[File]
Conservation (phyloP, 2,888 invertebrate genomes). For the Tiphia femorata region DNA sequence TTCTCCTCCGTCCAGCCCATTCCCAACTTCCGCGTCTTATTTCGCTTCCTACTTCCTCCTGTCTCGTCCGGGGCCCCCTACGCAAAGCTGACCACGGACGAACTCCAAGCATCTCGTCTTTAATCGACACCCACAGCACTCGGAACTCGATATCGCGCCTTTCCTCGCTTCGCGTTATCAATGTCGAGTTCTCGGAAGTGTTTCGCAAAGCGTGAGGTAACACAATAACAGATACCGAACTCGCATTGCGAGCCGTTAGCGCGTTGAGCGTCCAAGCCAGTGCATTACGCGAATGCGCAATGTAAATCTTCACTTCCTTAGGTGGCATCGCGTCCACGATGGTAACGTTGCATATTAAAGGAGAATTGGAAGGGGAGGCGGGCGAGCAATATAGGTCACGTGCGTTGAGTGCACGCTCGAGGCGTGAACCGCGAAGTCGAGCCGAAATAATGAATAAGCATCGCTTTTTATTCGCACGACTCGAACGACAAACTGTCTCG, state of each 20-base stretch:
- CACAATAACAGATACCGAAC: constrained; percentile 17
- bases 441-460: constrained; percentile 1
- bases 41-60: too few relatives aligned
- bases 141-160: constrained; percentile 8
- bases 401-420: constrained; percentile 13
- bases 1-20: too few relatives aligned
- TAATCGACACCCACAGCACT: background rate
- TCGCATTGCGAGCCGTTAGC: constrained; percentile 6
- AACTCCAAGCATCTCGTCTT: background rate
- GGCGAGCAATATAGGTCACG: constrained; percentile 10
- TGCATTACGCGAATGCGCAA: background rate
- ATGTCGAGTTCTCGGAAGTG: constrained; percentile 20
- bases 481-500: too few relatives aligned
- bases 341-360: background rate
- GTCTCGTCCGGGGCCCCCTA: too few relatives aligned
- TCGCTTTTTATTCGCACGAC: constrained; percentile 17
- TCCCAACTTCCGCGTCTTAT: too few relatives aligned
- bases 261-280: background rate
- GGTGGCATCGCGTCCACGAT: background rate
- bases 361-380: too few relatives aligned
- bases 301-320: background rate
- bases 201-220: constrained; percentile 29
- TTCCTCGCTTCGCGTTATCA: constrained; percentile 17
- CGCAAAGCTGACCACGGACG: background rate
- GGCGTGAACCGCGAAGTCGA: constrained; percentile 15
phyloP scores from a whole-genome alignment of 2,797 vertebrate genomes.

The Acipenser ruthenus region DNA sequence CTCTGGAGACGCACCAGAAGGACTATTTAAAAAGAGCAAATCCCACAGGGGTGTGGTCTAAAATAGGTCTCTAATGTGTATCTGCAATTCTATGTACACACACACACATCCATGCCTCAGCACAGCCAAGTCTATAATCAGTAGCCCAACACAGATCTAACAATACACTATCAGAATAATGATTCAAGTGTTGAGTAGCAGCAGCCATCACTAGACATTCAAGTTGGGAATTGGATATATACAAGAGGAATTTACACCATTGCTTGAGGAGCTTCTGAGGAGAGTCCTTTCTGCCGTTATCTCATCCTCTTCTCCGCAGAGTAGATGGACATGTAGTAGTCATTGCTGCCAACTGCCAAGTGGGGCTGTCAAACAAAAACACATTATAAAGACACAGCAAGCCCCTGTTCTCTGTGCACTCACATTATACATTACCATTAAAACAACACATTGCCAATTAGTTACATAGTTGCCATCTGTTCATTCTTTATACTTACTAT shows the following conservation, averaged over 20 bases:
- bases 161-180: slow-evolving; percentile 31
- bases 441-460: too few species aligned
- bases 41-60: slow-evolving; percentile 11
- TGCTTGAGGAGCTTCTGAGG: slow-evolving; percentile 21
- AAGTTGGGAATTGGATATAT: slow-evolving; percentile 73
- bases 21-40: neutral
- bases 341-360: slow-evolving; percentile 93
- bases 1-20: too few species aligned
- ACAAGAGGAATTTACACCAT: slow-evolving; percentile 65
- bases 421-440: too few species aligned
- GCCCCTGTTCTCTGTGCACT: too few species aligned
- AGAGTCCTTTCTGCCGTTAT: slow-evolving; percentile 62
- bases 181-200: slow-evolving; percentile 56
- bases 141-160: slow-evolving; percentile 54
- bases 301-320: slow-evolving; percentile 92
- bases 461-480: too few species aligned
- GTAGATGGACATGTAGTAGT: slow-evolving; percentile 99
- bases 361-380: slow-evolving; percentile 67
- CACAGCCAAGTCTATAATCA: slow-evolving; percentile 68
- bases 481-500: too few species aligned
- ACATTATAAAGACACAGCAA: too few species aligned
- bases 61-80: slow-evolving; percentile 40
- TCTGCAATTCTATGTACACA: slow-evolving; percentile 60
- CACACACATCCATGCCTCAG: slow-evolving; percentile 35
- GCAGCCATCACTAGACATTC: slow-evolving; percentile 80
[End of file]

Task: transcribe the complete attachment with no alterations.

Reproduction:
Conservation (phyloP, 2,888 invertebrate genomes). For the Tiphia femorata region DNA sequence TTCTCCTCCGTCCAGCCCATTCCCAACTTCCGCGTCTTATTTCGCTTCCTACTTCCTCCTGTCTCGTCCGGGGCCCCCTACGCAAAGCTGACCACGGACGAACTCCAAGCATCTCGTCTTTAATCGACACCCACAGCACTCGGAACTCGATATCGCGCCTTTCCTCGCTTCGCGTTATCAATGTCGAGTTCTCGGAAGTGTTTCGCAAAGCGTGAGGTAACACAATAACAGATACCGAACTCGCATTGCGAGCCGTTAGCGCGTTGAGCGTCCAAGCCAGTGCATTACGCGAATGCGCAATGTAAATCTTCACTTCCTTAGGTGGCATCGCGTCCACGATGGTAACGTTGCATATTAAAGGAGAATTGGAAGGGGAGGCGGGCGAGCAATATAGGTCACGTGCGTTGAGTGCACGCTCGAGGCGTGAACCGCGAAGTCGAGCCGAAATAATGAATAAGCATCGCTTTTTATTCGCACGACTCGAACGACAAACTGTCTCG, state of each 20-base stretch:
- CACAATAACAGATACCGAAC: constrained; percentile 17
- bases 441-460: constrained; percentile 1
- bases 41-60: too few relatives aligned
- bases 141-160: constrained; percentile 8
- bases 401-420: constrained; percentile 13
- bases 1-20: too few relatives aligned
- TAATCGACACCCACAGCACT: background rate
- TCGCATTGCGAGCCGTTAGC: constrained; percentile 6
- AACTCCAAGCATCTCGTCTT: background rate
- GGCGAGCAATATAGGTCACG: constrained; percentile 10
- TGCATTACGCGAATGCGCAA: background rate
- ATGTCGAGTTCTCGGAAGTG: constrained; percentile 20
- bases 481-500: too few relatives aligned
- bases 341-360: background rate
- GTCTCGTCCGGGGCCCCCTA: too few relatives aligned
- TCGCTTTTTATTCGCACGAC: constrained; percentile 17
- TCCCAACTTCCGCGTCTTAT: too few relatives aligned
- bases 261-280: background rate
- GGTGGCATCGCGTCCACGAT: background rate
- bases 361-380: too few relatives aligned
- bases 301-320: background rate
- bases 201-220: constrained; percentile 29
- TTCCTCGCTTCGCGTTATCA: constrained; percentile 17
- CGCAAAGCTGACCACGGACG: background rate
- GGCGTGAACCGCGAAGTCGA: constrained; percentile 15
phyloP scores from a whole-genome alignment of 2,797 vertebrate genomes.

The Acipenser ruthenus region DNA sequence CTCTGGAGACGCACCAGAAGGACTATTTAAAAAGAGCAAATCCCACAGGGGTGTGGTCTAAAATAGGTCTCTAATGTGTATCTGCAATTCTATGTACACACACACACATCCATGCCTCAGCACAGCCAAGTCTATAATCAGTAGCCCAACACAGATCTAACAATACACTATCAGAATAATGATTCAAGTGTTGAGTAGCAGCAGCCATCACTAGACATTCAAGTTGGGAATTGGATATATACAAGAGGAATTTACACCATTGCTTGAGGAGCTTCTGAGGAGAGTCCTTTCTGCCGTTATCTCATCCTCTTCTCCGCAGAGTAGATGGACATGTAGTAGTCATTGCTGCCAACTGCCAAGTGGGGCTGTCAAACAAAAACACATTATAAAGACACAGCAAGCCCCTGTTCTCTGTGCACTCACATTATACATTACCATTAAAACAACACATTGCCAATTAGTTACATAGTTGCCATCTGTTCATTCTTTATACTTACTAT shows the following conservation, averaged over 20 bases:
- bases 161-180: slow-evolving; percentile 31
- bases 441-460: too few species aligned
- bases 41-60: slow-evolving; percentile 11
- TGCTTGAGGAGCTTCTGAGG: slow-evolving; percentile 21
- AAGTTGGGAATTGGATATAT: slow-evolving; percentile 73
- bases 21-40: neutral
- bases 341-360: slow-evolving; percentile 93
- bases 1-20: too few species aligned
- ACAAGAGGAATTTACACCAT: slow-evolving; percentile 65
- bases 421-440: too few species aligned
- GCCCCTGTTCTCTGTGCACT: too few species aligned
- AGAGTCCTTTCTGCCGTTAT: slow-evolving; percentile 62
- bases 181-200: slow-evolving; percentile 56
- bases 141-160: slow-evolving; percentile 54
- bases 301-320: slow-evolving; percentile 92
- bases 461-480: too few species aligned
- GTAGATGGACATGTAGTAGT: slow-evolving; percentile 99
- bases 361-380: slow-evolving; percentile 67
- CACAGCCAAGTCTATAATCA: slow-evolving; percentile 68
- bases 481-500: too few species aligned
- ACATTATAAAGACACAGCAA: too few species aligned
- bases 61-80: slow-evolving; percentile 40
- TCTGCAATTCTATGTACACA: slow-evolving; percentile 60
- CACACACATCCATGCCTCAG: slow-evolving; percentile 35
- GCAGCCATCACTAGACATTC: slow-evolving; percentile 80